HOW far will President Clinton bend his knee to the murderous thugs who lead Serbian aggression in Bosnia? How far can they push him without a response that preserves American honor?
Those questions have to be asked after the first disastrous application of the new Clinton policy toward the conflict in Bosnia. Consider what the president did to defer to Serbian sensibilities -- and what he got back.
Instead of more vigorous action to stop Serbian aggression, as he promised during the campaign, Mr. Clinton made a purely humanitarian move: to airdrop food and medicine to besieged civilians in Bosnia.
To avoid offending the aggressors, Mr. Clinton said relief supplies would go to all parties -- to the attacking Serbs as well as their victims.
Lest the U.S. cargo planes carrying out the operation provoke Serbian anti-aircraft gunners, the planes were kept over 10,000 feet. And they were not accompanied by fighters, as they were in the highly successful low-level airdrops to Kurds in northern Iraq.
To that deferential policy, the Serbian aggressors replied with these among other actions:
* When starving Muslims in the Cerska area came out of their villages to collect the few relief bundles that had fallen anywhere near them, Serbs shelled them.
* Serbian forces used the airdrops as a cover for a major offensive against the Cerska enclave. They overran it and, according to reports from the area, killed hundreds of civilians. A U.N. official called it a "massacre."
* Dr. Radovan Karadzic, self-styled president of the Serbs in Bosnia, issued an "open letter to the American people" from the United Nations in New York. In it he denounced the airdrops, saying that land relief routes were "perfectly adequate" though his forces have continually blocked them. He said:
"The tragic and deplorable terrorist incident at the World Trade Center is fresh testimony to the extraordinary volatility and immediate dangers of direct foreign involvement."
There cannot have been many threats as brazen as Dr. Karadzic's. He as good as warned the United States to stop even humanitarian help to his victims or face Serbian terrorist attacks in this country. (Thursday he "retracted" the threat, blaming a poor translation of his letter. That was as honest as most of his statements.)
Dr. Karadzic was at the U.N. for negotiations on the Vance-Owen plan for a settlement in Bosnia. But his statement, and the depravities carried out at his orders, showed how the supposed peace process has been used by the aggressors.
The Cerska area overrun by Serbian forces is assigned by the Vance-Owen plan to a canton with a Muslim majority. Indeed, it is a crucial part of the plan, designed by Lord Owen and Cyrus Vance to prevent Bosnian Serbs from linking up to Serbia itself, ++ to the east, in a Greater Serbia.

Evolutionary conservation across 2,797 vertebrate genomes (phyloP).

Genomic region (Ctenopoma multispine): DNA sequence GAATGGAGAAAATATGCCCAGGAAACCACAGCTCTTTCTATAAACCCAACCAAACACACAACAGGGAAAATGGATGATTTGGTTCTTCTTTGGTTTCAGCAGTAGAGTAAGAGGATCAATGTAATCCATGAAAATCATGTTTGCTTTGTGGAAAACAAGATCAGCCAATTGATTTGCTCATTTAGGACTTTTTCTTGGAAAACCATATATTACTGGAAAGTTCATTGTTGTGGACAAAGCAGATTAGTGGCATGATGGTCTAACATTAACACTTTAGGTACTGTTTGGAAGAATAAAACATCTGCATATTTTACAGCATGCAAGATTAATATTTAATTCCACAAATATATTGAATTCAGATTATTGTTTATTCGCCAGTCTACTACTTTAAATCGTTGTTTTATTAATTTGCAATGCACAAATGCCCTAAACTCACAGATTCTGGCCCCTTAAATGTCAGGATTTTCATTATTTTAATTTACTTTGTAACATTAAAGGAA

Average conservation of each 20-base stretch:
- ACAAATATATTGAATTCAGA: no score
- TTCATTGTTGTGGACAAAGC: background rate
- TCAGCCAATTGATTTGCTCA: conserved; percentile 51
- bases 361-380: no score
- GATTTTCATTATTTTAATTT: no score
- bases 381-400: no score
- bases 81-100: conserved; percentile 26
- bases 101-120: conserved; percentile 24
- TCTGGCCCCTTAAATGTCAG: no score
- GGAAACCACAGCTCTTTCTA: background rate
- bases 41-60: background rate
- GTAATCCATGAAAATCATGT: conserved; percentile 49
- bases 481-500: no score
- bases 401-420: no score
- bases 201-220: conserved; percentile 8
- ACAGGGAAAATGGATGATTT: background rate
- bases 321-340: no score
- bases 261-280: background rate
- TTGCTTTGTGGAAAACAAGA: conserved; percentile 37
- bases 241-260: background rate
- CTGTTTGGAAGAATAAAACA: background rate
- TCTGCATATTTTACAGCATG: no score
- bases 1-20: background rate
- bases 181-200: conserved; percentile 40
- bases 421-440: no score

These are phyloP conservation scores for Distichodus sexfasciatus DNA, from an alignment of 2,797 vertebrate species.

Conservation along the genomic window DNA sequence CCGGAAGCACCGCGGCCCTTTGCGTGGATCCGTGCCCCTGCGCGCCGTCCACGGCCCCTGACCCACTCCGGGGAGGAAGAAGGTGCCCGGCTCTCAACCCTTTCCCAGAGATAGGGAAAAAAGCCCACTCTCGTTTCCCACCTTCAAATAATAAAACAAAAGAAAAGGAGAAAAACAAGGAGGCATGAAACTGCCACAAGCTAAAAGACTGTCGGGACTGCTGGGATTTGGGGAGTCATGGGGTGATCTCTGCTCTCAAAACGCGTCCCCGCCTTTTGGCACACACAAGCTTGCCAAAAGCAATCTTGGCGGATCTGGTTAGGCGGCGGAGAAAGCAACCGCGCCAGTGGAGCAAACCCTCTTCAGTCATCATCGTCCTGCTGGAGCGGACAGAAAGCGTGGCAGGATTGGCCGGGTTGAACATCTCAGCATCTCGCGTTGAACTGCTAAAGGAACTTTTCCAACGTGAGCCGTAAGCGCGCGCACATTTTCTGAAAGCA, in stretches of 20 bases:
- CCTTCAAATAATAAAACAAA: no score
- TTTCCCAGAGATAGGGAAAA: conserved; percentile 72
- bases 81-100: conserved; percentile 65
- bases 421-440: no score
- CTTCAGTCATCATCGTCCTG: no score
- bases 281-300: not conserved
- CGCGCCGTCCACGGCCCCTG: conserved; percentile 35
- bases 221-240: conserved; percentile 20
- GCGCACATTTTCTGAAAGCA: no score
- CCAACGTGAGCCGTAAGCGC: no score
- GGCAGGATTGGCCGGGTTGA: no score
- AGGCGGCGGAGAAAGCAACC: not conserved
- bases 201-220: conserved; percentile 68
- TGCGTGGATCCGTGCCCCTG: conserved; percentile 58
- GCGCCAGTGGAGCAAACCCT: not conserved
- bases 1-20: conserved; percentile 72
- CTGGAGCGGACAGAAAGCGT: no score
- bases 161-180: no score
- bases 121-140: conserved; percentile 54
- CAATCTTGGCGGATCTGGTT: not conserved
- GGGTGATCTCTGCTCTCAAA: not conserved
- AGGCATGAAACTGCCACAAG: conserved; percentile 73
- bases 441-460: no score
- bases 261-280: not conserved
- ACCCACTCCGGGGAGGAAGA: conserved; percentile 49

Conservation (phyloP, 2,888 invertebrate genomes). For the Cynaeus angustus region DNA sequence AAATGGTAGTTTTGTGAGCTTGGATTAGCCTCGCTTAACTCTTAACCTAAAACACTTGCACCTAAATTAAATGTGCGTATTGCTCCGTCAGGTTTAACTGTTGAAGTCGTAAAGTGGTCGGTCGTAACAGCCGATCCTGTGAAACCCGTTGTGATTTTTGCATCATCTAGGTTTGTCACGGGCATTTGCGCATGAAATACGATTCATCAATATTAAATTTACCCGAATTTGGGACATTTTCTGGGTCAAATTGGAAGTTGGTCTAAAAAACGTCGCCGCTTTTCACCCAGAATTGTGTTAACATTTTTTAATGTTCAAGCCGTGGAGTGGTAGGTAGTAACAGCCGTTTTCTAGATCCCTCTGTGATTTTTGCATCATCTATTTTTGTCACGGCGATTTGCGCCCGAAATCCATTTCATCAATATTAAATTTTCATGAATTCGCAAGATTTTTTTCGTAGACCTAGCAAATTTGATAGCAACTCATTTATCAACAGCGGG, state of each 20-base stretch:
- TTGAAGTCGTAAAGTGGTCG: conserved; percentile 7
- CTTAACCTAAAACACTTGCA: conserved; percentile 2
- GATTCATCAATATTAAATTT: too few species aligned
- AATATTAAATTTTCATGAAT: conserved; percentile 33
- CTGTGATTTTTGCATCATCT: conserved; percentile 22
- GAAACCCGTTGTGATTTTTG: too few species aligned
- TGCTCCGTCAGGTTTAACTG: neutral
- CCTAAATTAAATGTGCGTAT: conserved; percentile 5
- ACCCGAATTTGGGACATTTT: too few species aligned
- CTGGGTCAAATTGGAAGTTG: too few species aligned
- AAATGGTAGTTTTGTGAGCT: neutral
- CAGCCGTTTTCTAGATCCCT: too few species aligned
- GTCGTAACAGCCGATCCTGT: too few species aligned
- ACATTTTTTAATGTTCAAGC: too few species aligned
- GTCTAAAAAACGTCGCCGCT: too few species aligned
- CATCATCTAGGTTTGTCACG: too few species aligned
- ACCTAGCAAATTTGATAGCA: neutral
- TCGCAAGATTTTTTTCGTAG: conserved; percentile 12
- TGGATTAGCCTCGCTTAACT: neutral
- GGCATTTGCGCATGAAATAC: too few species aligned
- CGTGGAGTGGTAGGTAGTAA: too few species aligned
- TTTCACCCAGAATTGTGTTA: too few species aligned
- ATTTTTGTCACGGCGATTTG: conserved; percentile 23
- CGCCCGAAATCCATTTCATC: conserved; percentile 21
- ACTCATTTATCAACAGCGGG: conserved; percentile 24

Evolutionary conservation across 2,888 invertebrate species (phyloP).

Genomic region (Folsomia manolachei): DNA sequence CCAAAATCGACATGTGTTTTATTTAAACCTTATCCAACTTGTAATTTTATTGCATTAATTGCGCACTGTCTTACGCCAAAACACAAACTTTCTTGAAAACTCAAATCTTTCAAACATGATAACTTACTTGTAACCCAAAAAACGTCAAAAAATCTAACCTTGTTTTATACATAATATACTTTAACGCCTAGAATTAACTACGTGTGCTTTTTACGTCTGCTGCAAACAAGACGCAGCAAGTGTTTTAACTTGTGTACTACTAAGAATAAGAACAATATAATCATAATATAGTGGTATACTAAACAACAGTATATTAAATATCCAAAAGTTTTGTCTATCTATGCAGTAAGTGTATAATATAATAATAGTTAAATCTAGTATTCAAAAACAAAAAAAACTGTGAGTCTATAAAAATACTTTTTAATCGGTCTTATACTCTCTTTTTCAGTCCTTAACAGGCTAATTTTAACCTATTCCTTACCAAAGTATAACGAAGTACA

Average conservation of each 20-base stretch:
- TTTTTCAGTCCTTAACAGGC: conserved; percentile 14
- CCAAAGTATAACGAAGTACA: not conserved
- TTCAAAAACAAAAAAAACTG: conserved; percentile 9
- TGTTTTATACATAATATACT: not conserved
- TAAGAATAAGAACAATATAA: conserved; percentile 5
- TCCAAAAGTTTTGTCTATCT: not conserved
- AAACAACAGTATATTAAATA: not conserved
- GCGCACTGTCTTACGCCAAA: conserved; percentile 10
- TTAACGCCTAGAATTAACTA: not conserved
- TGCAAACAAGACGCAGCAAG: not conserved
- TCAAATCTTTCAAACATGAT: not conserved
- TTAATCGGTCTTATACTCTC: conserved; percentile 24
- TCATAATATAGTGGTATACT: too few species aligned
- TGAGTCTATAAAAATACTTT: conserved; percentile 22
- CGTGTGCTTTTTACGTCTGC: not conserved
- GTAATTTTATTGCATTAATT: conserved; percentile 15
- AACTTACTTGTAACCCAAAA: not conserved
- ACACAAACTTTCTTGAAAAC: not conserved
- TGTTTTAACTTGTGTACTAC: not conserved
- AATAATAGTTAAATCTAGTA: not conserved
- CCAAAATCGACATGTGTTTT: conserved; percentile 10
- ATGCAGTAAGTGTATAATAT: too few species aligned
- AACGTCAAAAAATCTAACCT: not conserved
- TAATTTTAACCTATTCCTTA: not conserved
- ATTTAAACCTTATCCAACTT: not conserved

But while the negotiations have gone on, the Serbs have eaten away at the territory, carrying out "ethnic cleansing" to remove Muslims by terror and murder. Can anyone believe they will quietly leave the Cerska area if and when the peace plan is accepted?
The United Nations looked pathetic in last week's tragic events. The Security Council condemned the Serbs, but they know the strong words will only be words.
But Mr. Clinton's honor is really at stake. The Serbs took him for a weakling. Seeing the deferential terms of his airdrop policy, they read it as conveying anything but resolution. They treated it -- treated Mr. Clinton and the United States -- with contempt.
The truth is that Dr. Karadzic and his colleagues understand only one thing: force. If the aim is to stop the Bosnian tragedy, the United States should be dropping bombs on his forces and his headquarters instead of appeasing him. If that is not the aim, it would be more honest to admit our impotence.
It is a question of political will. I have not been an admirer of Margaret Thatcher or Ronald Reagan, but I know beyond any doubt that Radovan Karadzic would not have got away with his lies and aggression if they were in office. Instead we have had John Major, who makes Neville Chamberlain look like a man of steel, and the immobile George Bush.
And President Clinton? Where will he be counted when the reckoning of Bosnia is made?
Anthony Lewis is a columnist for the New York Times.